Trump’s Other Wall

More and more Republicans want to build a wall, but not the one Donald Trump has in mind. Their wall is to protect them from what they increasingly believe will be a humiliating defeat for their presidential nominee and – possibly – catastrophic losses for congressional Republicans

Speaker of the House Paul Ryan (R-WI) has sent out a frantic call for deep pocket Republican donors to dig deeper because Trump is putting the House GOP majority in danger. 

Over in the Senate the chances are better for a Democratic takeover.

They live in justifiable fear – which the Democrats call hope – that Trump is an albatross around GOP necks and can cost them their control of Congress and many down-ticket races.

Republicans won those majorities as a result of close attention to the grass roots, focusing on elections of governors and state legislators, the folks who draw up congressional districts in most states. 

For all of Hillary Clinton's talk about working with Congress, there's little she can achieve if the Senate is still controlled by Republican Mitch McConnell (R-KY),  who isn't about to change his approach of the past eight years – block anything and everything the Democratic president wants and then blame the White House for the gridlock in Washington. 

One longtime Democrat put it best: "The R's invented congressional constipation and then blamed it on the Dems and got away with it."

Sen. Susan Collins of Maine is the latest in a growing number of Republicans to announce they won't vote for Trump. Bret Stephens, a Wall Street Journal editor (and former Jerusalem Post editor), called Trump "a millstone" around Republican necks.

Republicans have a 54-46 majority in the Senate, so a switch of five seats would make Sen. Chuck Schumer (D-NY) the first Jewish majority leader of the Senate.  (Only four would be needed if there's a Democratic vice president to break tie votes.)

The Senate is very much in play, less so the House.  Democrats need a turnover of 30 seats for a simple majority of 218. 

That's no easy task since many more Republicans than Democrats are solidly gerrymandered into safe seats. That's because the GOP has done much better job of focusing on statehouse elections, and it is the governors and legislatures that draw up most of the congressional district lines.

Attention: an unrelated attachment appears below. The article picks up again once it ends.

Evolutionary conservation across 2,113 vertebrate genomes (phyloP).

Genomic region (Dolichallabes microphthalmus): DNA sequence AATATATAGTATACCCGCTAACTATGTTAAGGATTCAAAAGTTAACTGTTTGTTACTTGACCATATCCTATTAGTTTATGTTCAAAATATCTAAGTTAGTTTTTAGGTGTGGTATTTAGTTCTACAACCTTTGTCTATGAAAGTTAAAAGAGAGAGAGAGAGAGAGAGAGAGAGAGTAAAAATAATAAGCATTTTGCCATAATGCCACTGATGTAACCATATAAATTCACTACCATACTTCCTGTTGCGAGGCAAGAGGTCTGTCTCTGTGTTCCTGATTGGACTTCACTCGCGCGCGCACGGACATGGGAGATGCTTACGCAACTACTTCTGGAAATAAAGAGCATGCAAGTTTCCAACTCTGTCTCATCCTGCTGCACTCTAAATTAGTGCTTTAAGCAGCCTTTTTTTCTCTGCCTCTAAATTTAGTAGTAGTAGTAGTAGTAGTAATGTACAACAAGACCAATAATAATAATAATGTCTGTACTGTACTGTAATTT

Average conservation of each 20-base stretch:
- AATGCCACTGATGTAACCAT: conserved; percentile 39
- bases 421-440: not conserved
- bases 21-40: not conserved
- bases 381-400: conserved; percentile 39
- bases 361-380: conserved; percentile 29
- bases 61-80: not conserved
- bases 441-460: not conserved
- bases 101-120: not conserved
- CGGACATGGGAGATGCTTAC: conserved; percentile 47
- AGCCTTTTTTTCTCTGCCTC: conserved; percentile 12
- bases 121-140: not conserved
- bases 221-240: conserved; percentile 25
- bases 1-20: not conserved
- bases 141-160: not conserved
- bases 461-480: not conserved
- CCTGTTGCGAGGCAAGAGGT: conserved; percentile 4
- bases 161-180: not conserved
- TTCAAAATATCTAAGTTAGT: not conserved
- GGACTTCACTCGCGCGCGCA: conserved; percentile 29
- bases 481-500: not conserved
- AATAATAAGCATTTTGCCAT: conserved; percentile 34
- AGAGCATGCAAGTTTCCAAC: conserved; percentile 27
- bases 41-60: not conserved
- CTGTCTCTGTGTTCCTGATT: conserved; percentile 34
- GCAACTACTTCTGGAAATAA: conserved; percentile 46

Democrats say they're waking up to the gerrymandering issues and launching a major coordinated campaign effort with the state parties and the Congressional campaign committees to focus on down ticket races this year and preparing for redistricting following the 2020 census.

They have a lot of catching up to do. So far they lack an effective 2020 ground game.  Democrats suffered massive losses in state legislatures, governors' offices and the Congress during the Obama years.

After Mitt Romney's devastating defeat in 2012, the GOP did an "autopsy" of the election and a major finding was the need to reach out to minorities, particularly Hispanics.   Their new standard bearer's racist attacks have energized the white supremacist underground and blasted that strategy to smithereens. The consequences could impact the crucial race for control of Congress.

The Democrats, suffering a string of losses at the congressional level during the Obama years, are a minority in the Congress and a majority in the country.  If they want to be more than the party that wins the White House every eight years or so, they need to do their own autopsy and implement the results by focusing on rebuilding their grass roots.

About the Author
Douglas M. Bloomfield is a syndicated columnist, Washington lobbyist and consultant. He spent nine years as the legislative director and chief lobbyist for AIPAC.